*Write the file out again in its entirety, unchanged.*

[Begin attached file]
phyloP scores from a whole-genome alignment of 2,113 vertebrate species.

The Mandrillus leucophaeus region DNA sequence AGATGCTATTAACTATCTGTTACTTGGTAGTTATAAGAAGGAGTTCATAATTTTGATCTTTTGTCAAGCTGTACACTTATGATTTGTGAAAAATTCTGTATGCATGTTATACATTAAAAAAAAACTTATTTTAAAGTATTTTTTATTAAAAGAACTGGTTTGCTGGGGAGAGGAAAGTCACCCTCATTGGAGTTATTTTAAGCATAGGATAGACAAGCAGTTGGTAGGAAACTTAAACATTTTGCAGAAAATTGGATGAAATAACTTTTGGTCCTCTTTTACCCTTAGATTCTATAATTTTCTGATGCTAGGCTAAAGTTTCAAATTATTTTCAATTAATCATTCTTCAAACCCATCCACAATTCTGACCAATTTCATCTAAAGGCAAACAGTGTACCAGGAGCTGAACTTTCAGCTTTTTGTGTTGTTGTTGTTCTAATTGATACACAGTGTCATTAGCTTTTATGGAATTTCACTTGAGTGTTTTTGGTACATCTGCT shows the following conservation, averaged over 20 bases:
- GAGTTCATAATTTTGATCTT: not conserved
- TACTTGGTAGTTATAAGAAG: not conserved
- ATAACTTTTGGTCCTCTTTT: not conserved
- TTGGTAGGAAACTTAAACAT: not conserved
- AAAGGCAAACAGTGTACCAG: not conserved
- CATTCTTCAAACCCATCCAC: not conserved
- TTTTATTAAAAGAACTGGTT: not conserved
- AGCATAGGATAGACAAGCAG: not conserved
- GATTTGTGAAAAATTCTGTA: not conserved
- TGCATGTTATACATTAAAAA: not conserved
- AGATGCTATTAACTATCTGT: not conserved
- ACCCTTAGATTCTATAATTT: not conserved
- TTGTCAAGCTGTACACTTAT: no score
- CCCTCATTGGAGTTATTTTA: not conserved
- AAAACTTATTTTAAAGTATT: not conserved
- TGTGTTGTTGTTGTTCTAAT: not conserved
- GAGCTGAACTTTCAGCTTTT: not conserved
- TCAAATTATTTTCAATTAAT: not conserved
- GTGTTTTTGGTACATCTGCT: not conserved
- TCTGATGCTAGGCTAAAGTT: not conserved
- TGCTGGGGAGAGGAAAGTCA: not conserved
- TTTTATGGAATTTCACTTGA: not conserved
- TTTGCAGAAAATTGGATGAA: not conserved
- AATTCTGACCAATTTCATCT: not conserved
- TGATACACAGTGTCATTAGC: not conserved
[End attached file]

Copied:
phyloP scores from a whole-genome alignment of 2,113 vertebrate species.

The Mandrillus leucophaeus region DNA sequence AGATGCTATTAACTATCTGTTACTTGGTAGTTATAAGAAGGAGTTCATAATTTTGATCTTTTGTCAAGCTGTACACTTATGATTTGTGAAAAATTCTGTATGCATGTTATACATTAAAAAAAAACTTATTTTAAAGTATTTTTTATTAAAAGAACTGGTTTGCTGGGGAGAGGAAAGTCACCCTCATTGGAGTTATTTTAAGCATAGGATAGACAAGCAGTTGGTAGGAAACTTAAACATTTTGCAGAAAATTGGATGAAATAACTTTTGGTCCTCTTTTACCCTTAGATTCTATAATTTTCTGATGCTAGGCTAAAGTTTCAAATTATTTTCAATTAATCATTCTTCAAACCCATCCACAATTCTGACCAATTTCATCTAAAGGCAAACAGTGTACCAGGAGCTGAACTTTCAGCTTTTTGTGTTGTTGTTGTTCTAATTGATACACAGTGTCATTAGCTTTTATGGAATTTCACTTGAGTGTTTTTGGTACATCTGCT shows the following conservation, averaged over 20 bases:
- GAGTTCATAATTTTGATCTT: not conserved
- TACTTGGTAGTTATAAGAAG: not conserved
- ATAACTTTTGGTCCTCTTTT: not conserved
- TTGGTAGGAAACTTAAACAT: not conserved
- AAAGGCAAACAGTGTACCAG: not conserved
- CATTCTTCAAACCCATCCAC: not conserved
- TTTTATTAAAAGAACTGGTT: not conserved
- AGCATAGGATAGACAAGCAG: not conserved
- GATTTGTGAAAAATTCTGTA: not conserved
- TGCATGTTATACATTAAAAA: not conserved
- AGATGCTATTAACTATCTGT: not conserved
- ACCCTTAGATTCTATAATTT: not conserved
- TTGTCAAGCTGTACACTTAT: no score
- CCCTCATTGGAGTTATTTTA: not conserved
- AAAACTTATTTTAAAGTATT: not conserved
- TGTGTTGTTGTTGTTCTAAT: not conserved
- GAGCTGAACTTTCAGCTTTT: not conserved
- TCAAATTATTTTCAATTAAT: not conserved
- GTGTTTTTGGTACATCTGCT: not conserved
- TCTGATGCTAGGCTAAAGTT: not conserved
- TGCTGGGGAGAGGAAAGTCA: not conserved
- TTTTATGGAATTTCACTTGA: not conserved
- TTTGCAGAAAATTGGATGAA: not conserved
- AATTCTGACCAATTTCATCT: not conserved
- TGATACACAGTGTCATTAGC: not conserved